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  • Aaron Dial (1767 - 1831)
    The Dials, the Sweats, and the Johnsons left the Edgefield District in South Carolina, soon after the Louisiana Purchase, for Louisiana; they settled in Sugartown, Rapides Parish. Aaron served in the...
  • Ichabod McBrayer (1780 - 1837)
    Ichabod McBrayer was the son of Samuel McBrayer and Elizabeth Ashe. He was born about 1780 in Rutherford County, North Carolina and died in 1837 in Floyd County, Kentucky. He married Mary Jane Stratton...
  • Jack Ferrell Ross (1791 - 1837)
    Jack Ferrill Ross, first Territorial and first State Treasurer of Alabama, was a son of John Ross (1754-1815) and Temperance (Ferrell) Ross; grandson of John Ferrell and Ann (Fish) Ferrell, and, accord...
  • John McKee, US Congress (c.1771 - 1832)
    Indian Agent & Congressman; possibly married an Indian woman. John McKee, a Representative from Alabama; born in Augusta (now Rockbridge) County, Va., in 1771; attended Liberty Hall Academy (now Wa...
  • Col. John Crowell, U.S. Congress (1780 - 1846)
    John Crowell, a Delegate from Alabama Territory and a Representative from Alabama; born in Halifax County, N.C., September 18, 1780; attended the public schools; moved to Alabama in 1815, having been...

War of 1812

Project around those who fought in the American-Anglo War of 1812

. This project is on History Link //

If you add a profile and know any specific battles they served in, please feel free to create a project for that battle and link it to this page under the 'add a related project' section to the right.

General description

from wikipedia:

"The War of 1812 was a military conflict fought between the forces of the United States of America and those of the British Empire. The Americans declared war in 1812 for a number of reasons, including a desire for expansion into the Northwest Territory, trade restrictions because of Britain's ongoing war with France, impressment of American merchant sailors into the Royal Navy, British support of American Indian tribes against American expansion, and the humiliation of American honour. Until 1814, the British Empire adopted a defensive strategy, repelling multiple American invasions of the provinces of Upper and Lower Canada. However, the Americans gained control over Lake Erie in 1813, seized parts of western Ontario, and destroyed Tecumseh's dream of an Indian confederacy. In the Southwest General Andrew Jackson humbled the Creek nation at the Battle of Horseshoe Bend but with the defeat of Napoleon in 1814, the British adopted a more aggressive strategy, sending in three large armies along with more patrols. British victory at the Battle of Bladensburg in August 1814 allowed the British to capture and burn Washington, D.C. American victories in September 1814 and January 1815 repulsed British invasions of New York and New Orleans.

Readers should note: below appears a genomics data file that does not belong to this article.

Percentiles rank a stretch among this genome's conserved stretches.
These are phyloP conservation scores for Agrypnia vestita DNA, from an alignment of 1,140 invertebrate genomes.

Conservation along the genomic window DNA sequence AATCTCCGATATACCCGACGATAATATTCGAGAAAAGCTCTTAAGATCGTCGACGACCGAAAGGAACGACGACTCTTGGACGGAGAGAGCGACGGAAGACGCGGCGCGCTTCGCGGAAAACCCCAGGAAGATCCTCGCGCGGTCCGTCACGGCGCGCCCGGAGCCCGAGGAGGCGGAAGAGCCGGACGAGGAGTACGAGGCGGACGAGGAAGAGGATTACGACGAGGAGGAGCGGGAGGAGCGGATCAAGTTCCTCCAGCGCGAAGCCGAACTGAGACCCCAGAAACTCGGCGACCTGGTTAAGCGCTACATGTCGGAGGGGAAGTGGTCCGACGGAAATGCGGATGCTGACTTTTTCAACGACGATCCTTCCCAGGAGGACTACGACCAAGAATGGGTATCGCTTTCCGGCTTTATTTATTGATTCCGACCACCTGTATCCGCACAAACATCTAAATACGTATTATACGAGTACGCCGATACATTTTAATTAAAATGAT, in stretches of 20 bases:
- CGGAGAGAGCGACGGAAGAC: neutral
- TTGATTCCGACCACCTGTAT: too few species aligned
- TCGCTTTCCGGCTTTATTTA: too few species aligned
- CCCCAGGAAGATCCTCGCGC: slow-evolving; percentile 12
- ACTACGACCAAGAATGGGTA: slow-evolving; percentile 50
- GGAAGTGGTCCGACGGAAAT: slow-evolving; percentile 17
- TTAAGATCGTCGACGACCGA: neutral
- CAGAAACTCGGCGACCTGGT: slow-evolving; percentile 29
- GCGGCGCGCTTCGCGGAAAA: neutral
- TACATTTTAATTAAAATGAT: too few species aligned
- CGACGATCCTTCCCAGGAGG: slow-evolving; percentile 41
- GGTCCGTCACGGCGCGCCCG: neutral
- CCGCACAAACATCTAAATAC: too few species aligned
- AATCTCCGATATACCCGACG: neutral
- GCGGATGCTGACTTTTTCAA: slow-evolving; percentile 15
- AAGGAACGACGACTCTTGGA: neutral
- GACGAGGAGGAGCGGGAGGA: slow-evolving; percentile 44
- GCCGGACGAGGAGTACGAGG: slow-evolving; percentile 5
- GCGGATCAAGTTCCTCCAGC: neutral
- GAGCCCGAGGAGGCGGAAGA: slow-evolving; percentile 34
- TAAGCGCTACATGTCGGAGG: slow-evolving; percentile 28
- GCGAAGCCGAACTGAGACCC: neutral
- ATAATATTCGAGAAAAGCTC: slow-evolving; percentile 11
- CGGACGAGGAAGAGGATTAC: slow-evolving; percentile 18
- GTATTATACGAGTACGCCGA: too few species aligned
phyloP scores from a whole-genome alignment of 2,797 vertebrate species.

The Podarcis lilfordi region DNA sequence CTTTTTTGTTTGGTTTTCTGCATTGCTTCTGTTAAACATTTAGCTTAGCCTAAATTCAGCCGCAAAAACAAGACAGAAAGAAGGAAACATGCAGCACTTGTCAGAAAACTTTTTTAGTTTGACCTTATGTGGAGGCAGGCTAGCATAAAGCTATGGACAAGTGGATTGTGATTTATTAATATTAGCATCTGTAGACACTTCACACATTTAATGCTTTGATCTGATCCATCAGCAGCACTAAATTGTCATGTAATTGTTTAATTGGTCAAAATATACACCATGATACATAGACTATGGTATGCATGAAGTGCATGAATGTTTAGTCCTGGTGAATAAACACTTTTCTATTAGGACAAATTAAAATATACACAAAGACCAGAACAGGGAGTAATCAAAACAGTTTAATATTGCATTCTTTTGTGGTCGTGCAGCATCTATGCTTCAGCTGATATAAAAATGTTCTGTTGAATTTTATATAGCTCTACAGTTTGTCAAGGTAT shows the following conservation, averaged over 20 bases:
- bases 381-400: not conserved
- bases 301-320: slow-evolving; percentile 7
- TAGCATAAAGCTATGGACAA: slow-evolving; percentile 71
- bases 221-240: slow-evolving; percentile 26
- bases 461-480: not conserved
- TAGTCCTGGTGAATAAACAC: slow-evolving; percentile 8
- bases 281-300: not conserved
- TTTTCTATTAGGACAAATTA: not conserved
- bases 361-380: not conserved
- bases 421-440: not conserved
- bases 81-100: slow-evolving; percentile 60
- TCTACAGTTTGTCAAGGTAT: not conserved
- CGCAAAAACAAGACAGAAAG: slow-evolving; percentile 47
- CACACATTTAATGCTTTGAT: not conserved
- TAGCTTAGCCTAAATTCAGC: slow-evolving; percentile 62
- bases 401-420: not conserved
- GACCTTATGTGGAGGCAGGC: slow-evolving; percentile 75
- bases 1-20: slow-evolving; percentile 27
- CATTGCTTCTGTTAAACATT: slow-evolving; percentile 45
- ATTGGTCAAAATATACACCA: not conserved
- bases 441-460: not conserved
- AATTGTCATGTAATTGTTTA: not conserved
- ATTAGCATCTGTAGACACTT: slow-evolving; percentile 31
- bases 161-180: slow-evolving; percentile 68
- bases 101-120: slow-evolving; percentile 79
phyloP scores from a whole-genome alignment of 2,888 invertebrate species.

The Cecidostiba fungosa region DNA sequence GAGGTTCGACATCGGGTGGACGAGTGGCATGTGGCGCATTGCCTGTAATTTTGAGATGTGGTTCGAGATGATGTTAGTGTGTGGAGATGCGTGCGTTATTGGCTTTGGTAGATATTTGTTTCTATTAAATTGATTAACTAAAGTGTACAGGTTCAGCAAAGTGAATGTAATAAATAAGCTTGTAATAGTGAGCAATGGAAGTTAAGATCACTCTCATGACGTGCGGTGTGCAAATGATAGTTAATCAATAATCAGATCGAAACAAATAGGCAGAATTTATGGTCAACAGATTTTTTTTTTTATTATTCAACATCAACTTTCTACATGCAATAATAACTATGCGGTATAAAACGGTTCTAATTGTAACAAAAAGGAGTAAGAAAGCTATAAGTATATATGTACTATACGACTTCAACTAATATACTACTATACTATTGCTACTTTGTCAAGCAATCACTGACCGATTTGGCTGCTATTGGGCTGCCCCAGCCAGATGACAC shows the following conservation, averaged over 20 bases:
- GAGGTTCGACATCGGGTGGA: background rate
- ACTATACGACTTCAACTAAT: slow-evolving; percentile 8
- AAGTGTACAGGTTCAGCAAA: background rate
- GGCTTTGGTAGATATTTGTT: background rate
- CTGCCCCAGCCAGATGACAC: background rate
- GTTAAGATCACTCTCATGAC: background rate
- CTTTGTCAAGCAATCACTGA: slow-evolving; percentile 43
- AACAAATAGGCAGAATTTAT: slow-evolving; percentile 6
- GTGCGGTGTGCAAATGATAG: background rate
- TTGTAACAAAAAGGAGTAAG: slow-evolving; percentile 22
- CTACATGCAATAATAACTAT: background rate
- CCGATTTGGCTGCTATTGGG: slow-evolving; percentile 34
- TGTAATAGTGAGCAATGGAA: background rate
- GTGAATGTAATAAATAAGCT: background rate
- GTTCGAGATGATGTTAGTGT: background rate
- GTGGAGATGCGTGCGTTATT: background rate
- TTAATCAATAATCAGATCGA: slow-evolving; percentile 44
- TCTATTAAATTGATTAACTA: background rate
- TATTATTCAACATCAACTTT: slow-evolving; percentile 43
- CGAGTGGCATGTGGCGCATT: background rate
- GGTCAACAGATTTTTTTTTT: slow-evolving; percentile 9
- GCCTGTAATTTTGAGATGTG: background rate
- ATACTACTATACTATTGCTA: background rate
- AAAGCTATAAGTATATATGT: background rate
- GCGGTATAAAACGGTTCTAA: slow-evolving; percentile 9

The war was fought in three theaters: At sea, warships and privateers of both sides attacked each other's merchant ships. The British blockaded the Atlantic coast of the U.S. and mounted large-scale raids in the later stages of the war. Both land and naval battles were fought on the frontier, which ran along the Great Lakes and Saint Lawrence River. The South and the Gulf coast saw major land battles in which the American forces destroyed Britain's Indian allies and defeated the main British invasion force at New Orleans. Both sides invaded each other's territory, but these invasions were unsuccessful or temporary. At the end of the war, both sides occupied parts of the other's territory, but these areas were restored by the Treaty of Ghent.

In the U.S., battles such as the Battle of New Orleans and the earlier successful defense of Baltimore (which inspired the lyrics of the U.S. national anthem, "The Star-Spangled Banner") produced a sense of euphoria over a "second war of independence" against Britain. It ushered in an "Era of Good Feelings" in which the partisan animosity that had once verged on treason practically vanished. Canada also emerged from the war with a heightened sense of national feeling and solidarity. Britain regarded the war as a sideshow to the Napoleonic Wars raging in Europe; it welcomed an era of peaceful relations and trade with the United States."


On July 19, 1812, the First Battle of Sackets Harbor in Lake Ontario resulted in an American victory as U.S. naval forces repelled a British attack.


Suffix for profiles

Each profile should be labled with a suffix so anyone looking at it they can tell who's who.

These should be understood as (not in order)

USA - U.S. Army

USN - U.S. Navy

USMC - U.S. Marine Corps

U.S. - U.S. Diplomat (i.e. Senator from The Territory of Michigan, Secretary of War, Journalist, etc.)

BRN - Britsh Royal Navy

BA - British Army

BRM - British Royal Marines